Rancho Las Cruces

From Wikipedia, the free encyclopedia
Jump to: navigation, search

Rancho Las Cruces was a 8,888-acre (35.97 km2) Mexican land grant in the Santa Ynez Mountains of present day Santa Barbara County, California given in 1837 by Governor Juan B. Alvarado to Miguel Cordero. The name means "the crosses". The grant was inland of present day Gaviota Beach and the Gaviota Tunnel.[1][2]


Miguel Estanislao Cordero (1795-1851), son of Mariano Antonio Cordero (1750-1821), was the former majordomo of Mission La Purísima Concepción. In 1822, Miguel Cordero married Maria Antonia Jimenez (1796-1858). Miguel Cordero retired from active military service in 1833, and was granted the two square league Rancho Las Cruces. The rancho was only a few miles east Rancho Cañada de Salsipuedes granted to his brother Pedro Cordero in 1844.[3]

Miguel Cordero died in 1851, at about the same time the U.S. Congress passed "An Act to Ascertain and Settle Private Land Grant Claims in the State of California". His widow and children did not realize the new requirement. Maria Antonia Jimenez died in 1858, and an undivided interest in Rancho Las Cruces to each of their 9 children. Establishing title became a priority after the enactment of the Homestead Act of 1862, when the US Surveyor General began measuring tracts for settlers. The limiting date for filing a claim, established by the Act of 1851, had long since passed. In 1876, the claimants submitted a petition to the US Congress in order that the claim might be heard in the US District Court. Congress approved the petition; the district court heard the case, confirmed the grant on August 31, 1880, and in 1881 directed a survey in accordance with the original description.[4] The grant was patented to the heirs of Miguel Cordero in 1883.[5][6][7]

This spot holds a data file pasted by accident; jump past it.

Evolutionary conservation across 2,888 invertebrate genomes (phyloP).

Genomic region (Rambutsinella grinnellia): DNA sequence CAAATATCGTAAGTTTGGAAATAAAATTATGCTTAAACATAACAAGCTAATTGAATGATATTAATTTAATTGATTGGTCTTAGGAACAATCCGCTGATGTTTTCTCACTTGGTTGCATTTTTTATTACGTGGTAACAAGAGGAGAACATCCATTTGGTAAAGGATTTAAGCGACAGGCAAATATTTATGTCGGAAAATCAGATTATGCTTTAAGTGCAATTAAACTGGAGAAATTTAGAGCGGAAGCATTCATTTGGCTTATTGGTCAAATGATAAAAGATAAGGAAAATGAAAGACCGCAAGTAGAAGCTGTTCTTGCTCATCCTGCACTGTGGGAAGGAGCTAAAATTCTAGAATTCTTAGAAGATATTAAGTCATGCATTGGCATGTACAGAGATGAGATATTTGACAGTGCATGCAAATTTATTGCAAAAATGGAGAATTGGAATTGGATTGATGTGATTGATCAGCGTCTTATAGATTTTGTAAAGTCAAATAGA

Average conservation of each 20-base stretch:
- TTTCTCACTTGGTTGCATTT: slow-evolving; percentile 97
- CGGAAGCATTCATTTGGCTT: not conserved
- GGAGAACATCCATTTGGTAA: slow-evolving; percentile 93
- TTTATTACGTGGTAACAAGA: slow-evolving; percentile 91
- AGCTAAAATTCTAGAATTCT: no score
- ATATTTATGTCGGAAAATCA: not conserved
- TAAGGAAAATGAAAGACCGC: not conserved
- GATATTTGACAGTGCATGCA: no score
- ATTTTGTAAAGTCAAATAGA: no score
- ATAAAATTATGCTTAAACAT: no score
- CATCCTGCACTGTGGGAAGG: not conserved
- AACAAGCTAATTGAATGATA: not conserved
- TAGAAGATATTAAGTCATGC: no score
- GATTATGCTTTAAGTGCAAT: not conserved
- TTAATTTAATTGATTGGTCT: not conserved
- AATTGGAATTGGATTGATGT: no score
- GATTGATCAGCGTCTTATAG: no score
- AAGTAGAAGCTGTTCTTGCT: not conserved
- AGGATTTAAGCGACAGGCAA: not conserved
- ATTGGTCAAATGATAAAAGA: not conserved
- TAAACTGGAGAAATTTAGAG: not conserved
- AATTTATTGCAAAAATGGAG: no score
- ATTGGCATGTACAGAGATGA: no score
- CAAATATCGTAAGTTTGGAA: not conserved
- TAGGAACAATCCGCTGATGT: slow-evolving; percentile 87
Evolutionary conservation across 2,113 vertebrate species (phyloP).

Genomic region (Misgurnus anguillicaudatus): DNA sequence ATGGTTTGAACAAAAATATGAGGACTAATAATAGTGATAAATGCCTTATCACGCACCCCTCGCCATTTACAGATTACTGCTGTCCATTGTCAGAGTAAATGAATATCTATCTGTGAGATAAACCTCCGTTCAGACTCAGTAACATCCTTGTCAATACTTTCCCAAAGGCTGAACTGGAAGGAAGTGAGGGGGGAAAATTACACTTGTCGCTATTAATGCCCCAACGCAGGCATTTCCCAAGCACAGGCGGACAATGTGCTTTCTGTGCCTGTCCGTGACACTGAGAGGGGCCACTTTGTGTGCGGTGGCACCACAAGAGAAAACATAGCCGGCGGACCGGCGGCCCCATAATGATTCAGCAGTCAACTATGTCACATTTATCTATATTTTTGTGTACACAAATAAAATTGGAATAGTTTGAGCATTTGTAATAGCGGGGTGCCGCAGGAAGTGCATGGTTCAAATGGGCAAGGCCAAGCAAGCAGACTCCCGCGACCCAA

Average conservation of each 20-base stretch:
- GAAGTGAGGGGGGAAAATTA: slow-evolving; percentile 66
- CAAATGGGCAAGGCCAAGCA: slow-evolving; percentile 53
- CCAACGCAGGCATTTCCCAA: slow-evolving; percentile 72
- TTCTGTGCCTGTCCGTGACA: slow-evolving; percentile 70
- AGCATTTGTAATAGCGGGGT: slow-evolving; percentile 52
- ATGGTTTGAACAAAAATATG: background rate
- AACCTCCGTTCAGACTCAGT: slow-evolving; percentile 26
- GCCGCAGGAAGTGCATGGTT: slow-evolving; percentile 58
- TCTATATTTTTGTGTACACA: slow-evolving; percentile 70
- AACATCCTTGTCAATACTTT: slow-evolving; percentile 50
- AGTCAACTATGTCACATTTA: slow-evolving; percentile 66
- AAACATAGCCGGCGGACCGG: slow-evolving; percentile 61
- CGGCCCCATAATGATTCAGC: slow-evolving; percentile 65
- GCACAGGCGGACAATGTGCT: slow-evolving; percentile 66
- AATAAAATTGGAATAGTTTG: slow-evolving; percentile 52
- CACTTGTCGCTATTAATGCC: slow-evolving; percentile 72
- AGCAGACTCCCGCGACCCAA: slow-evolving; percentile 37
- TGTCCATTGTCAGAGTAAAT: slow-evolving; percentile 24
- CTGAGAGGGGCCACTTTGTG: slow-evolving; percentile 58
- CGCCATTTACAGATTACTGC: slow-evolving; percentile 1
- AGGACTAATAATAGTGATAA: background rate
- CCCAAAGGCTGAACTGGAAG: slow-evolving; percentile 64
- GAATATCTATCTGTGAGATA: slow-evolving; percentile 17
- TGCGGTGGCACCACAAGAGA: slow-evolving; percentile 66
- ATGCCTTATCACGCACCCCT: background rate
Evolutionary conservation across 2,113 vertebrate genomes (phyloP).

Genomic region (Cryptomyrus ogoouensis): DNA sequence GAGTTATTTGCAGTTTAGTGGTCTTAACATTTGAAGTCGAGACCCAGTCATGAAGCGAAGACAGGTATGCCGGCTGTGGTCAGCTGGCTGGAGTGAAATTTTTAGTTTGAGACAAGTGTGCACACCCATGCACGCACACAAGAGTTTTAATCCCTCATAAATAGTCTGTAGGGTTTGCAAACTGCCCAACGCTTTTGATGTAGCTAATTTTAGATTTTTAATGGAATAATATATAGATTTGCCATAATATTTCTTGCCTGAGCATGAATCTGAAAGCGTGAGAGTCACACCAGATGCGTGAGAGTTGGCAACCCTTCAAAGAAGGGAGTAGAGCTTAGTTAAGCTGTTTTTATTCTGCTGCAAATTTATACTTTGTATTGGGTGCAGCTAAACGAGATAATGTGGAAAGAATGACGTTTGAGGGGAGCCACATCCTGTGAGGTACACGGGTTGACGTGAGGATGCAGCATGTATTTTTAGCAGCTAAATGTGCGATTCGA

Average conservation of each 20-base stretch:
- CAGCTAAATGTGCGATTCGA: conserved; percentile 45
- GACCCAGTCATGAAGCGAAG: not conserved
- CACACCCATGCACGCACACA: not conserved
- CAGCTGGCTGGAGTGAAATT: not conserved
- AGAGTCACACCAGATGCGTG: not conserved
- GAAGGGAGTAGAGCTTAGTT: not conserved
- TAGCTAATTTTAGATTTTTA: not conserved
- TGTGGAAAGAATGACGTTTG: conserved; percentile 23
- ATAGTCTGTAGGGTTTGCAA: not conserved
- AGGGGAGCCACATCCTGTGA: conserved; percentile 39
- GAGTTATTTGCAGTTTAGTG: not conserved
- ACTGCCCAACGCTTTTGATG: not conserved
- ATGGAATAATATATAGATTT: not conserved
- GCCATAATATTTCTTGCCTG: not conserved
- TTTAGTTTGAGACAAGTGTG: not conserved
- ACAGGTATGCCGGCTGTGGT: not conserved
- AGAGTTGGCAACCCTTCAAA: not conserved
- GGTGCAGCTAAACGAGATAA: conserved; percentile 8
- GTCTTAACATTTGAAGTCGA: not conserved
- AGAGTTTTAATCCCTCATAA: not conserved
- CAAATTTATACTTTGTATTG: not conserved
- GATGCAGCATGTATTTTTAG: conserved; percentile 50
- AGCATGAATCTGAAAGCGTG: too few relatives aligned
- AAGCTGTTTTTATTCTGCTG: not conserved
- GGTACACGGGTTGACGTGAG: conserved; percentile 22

In 1880 Vincente Cordero, son of Miguel Cordero, sold his interest to Colonel W.W. Hollister and Thomas and Albert Dibblee.[8]

Historic sites of the Rancho[edit]

  • Las Cruces Adobe. The home of Miguel Cordero family members, probably constructed in the 1850s or earlier.


  1. ^ Diseño del Rancho Las Cruces
  2. ^ Santa Barbara County Rancho Map
  3. ^ Mariano Antonio Cordero
  4. ^ United States. District Court (California : Northern District) Land Case 430 ND
  5. ^ Report of the Surveyor General 1844 - 1886
  6. ^ Robert H. Becker, 1964, Diseños of California ranchos; maps of thirty-seven land grants; 1822-1846, from the records of the United States District Court, San Francisco, San Francisco: San Francisco Book Club
  7. ^ Barry N. Zarakov, 1976, A History of the Las Cruces Adobe, Noticias, Santa Barbara Historical Museum
  8. ^ Hollister vs. Cordero,1888, Reports of cases determined in the Supreme Court of the State of California, Volume 76, pp. 649-653, Bancroft-Whitney Company, San Francisco

Coordinates: 34°32′24″N 120°13′48″W / 34.540°N 120.230°W / 34.540; -120.230